Building on Greenpeace’s Nestlé victory

    Greenpeace dubbed its campaign against Nestlé a success earlier this week when the food giant announced that it will no longer use products that drive tropical rainforest destruction, specifically palm oil that comes from companies like Indonesia’s Sinar Mas Group. Despite this success, which should by no means be overlooked, there is a lingering question: how does this effect the 10 million palm oil farmers in Indonesia?

    I raised this point last month after coming across an article in the Jakarta Globe that said farmers were prepared to boycott Nestlé products and block all exports of crude palm oil to the US and the EU in an effort to save their jobs. While it doesn’t seem like anything came of these plans, the crisis facing a country with millions of low-wage workers dependent on a single crop that is no longer desired by a global food giant remains.

    On the flip side, their silence could be evidence that Nestlé’s decision doesn’t have as dramatic an effect on palm oil production as we in the West would like to believe. For starters, Nestlé buys less than one percent of the global production of palm oil, which means there is still plenty of demand for the product. Secondly, Sinar Mas Group weathered an even greater loss in 2009, when Unilever, the world’s biggest consumer of palm oil, canceled its contract after learning about a dossier of evidence to be published by Greenpeace. As Media.Asia recently reported:

    The two largest producers of palm oil globally – Indonesia and Malaysia – have been relatively unaffected by the controversy, with no serious protests covered in the local media or in the social media space. And although Nestlé has been forced to bow to international online pressure, the incident has so far had little impact on palm oil production or indeed government legislation in these two countries.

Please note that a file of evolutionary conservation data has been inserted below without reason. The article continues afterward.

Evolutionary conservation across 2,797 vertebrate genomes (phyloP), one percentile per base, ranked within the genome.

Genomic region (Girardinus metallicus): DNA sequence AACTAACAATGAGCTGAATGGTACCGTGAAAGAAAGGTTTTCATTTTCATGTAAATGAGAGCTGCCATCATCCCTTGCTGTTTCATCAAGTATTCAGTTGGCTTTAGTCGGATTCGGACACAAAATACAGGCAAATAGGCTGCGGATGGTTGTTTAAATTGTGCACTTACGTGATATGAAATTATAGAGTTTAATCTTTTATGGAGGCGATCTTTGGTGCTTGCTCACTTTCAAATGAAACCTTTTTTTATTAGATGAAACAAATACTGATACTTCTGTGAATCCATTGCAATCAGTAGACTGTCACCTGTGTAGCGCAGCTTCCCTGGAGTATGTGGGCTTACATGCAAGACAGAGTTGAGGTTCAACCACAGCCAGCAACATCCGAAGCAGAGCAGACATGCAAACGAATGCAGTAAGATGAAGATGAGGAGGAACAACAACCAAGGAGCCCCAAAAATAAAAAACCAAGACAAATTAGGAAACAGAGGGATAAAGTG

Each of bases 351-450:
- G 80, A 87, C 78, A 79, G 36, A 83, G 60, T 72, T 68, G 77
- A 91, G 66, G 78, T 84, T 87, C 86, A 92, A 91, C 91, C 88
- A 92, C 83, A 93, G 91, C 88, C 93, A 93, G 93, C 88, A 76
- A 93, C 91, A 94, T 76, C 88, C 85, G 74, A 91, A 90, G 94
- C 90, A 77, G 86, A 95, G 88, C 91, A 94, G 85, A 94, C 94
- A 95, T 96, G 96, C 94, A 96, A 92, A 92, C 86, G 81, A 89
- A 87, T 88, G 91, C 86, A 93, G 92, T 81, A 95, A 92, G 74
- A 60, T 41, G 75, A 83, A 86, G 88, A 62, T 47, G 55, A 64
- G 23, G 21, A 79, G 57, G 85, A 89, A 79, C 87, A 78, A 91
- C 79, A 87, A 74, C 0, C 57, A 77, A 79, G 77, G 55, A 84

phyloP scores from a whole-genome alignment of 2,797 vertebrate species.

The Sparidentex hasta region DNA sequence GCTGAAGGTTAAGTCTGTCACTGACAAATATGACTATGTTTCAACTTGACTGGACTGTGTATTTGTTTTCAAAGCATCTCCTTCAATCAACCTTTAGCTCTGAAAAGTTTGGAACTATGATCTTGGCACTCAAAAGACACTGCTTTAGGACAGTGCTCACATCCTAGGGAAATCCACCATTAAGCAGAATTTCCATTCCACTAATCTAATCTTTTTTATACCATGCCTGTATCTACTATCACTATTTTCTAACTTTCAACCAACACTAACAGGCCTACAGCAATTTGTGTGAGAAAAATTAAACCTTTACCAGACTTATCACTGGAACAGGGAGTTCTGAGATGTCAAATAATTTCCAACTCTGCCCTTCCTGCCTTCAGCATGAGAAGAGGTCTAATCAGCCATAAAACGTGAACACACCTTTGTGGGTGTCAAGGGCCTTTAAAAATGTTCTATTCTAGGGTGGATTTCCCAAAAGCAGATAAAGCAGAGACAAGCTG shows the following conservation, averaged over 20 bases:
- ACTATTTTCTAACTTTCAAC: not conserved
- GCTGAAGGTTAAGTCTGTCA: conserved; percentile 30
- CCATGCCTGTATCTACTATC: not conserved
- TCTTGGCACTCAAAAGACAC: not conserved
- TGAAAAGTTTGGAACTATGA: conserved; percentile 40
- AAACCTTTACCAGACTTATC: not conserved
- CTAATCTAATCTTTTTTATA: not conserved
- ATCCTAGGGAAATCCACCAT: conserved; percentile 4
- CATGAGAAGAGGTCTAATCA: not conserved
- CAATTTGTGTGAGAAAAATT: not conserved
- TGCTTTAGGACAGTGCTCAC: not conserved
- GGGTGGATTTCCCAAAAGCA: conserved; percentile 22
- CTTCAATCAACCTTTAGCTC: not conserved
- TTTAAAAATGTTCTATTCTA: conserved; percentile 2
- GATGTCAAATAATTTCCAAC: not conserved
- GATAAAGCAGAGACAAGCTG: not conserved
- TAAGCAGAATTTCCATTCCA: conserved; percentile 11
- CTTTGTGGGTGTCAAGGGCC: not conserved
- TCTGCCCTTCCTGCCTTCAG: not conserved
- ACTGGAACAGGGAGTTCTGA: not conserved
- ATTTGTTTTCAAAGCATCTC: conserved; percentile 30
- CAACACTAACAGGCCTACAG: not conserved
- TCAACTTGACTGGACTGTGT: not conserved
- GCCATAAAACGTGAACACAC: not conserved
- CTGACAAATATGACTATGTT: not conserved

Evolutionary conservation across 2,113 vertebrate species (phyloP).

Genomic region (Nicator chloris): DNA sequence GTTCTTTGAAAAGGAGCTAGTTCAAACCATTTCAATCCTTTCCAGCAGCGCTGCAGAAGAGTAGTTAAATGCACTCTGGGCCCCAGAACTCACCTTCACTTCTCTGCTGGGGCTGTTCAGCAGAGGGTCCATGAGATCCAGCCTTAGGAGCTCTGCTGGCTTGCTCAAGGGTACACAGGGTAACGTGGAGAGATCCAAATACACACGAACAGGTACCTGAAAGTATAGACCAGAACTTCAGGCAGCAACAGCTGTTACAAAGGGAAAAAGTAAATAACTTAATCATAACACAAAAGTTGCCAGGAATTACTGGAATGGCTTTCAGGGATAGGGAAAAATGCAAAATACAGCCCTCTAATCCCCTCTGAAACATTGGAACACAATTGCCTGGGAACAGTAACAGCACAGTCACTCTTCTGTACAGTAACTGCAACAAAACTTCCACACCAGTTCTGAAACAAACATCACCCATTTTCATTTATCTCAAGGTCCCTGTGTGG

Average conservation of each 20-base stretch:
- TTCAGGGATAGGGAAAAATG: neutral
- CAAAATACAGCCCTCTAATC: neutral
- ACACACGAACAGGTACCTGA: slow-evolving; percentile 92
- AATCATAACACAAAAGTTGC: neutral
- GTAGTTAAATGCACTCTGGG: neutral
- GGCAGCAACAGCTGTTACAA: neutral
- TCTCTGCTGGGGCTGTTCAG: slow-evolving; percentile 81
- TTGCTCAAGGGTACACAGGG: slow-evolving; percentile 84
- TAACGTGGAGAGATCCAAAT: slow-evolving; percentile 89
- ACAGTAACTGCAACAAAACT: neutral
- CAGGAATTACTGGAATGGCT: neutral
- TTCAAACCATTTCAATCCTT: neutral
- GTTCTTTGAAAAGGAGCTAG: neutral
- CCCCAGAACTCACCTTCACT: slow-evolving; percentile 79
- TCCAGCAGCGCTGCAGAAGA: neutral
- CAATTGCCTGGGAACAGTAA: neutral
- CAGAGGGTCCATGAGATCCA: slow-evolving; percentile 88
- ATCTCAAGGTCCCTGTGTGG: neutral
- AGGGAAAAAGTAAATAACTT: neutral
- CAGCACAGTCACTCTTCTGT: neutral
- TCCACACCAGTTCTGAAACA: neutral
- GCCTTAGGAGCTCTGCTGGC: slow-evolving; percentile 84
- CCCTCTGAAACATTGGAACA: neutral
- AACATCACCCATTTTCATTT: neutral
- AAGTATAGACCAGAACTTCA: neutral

These are points Greenpeace shouldn’t shy away from addressing. While it is certainly important to celebrate victories, it is also important to build on them. Greenpeace has said it plans to go after HSBC for funding Sinar Mas. This is a good step, but again, there is more at play than just Western corporations and Western environmental concerns. Media.Asia spoke to this phenomenon as well:

    While the incident has inflamed online passions in the West, it does not seem to have affected the average Asian consumer too much… This could be due to the overall immaturity of consumer activism in Indonesia, as well as a lack of high-profile environmental NGOs in the country. At the same time, it could be argued that the average Indonesian consumer is somewhat apathetic to the palm oil issue.

    Other media experts and analysts quoted in the piece say that Greenpeace has failed to reach out to Indonesians both at the local level and via social media—the latter of which wouldn’t be hard considering Indonesia is a fast growing user of such technology. If Greenpeace were to focus some of its efforts on reaching an Indonesian audience it could help raise the level of environmental concern.

    Ultimately, though, the core of the problem is that Indonesia is heavily dependent on palm oil production (thanks be to the British). And the only way to effectively bring an end to such production and not hurt Indonesians in the process is to replace it with a more sustainable industry—like how American tobacco farmers have transitioned to organic vegetable farming thanks in large part to training paid for by the tobacco settlements of the late 90’s.

    If Greenpeace can make corporations like Nestlé own up to its complicity in rainforest and habitat destruction, then perhaps it can make them pay for a stake in a better future.



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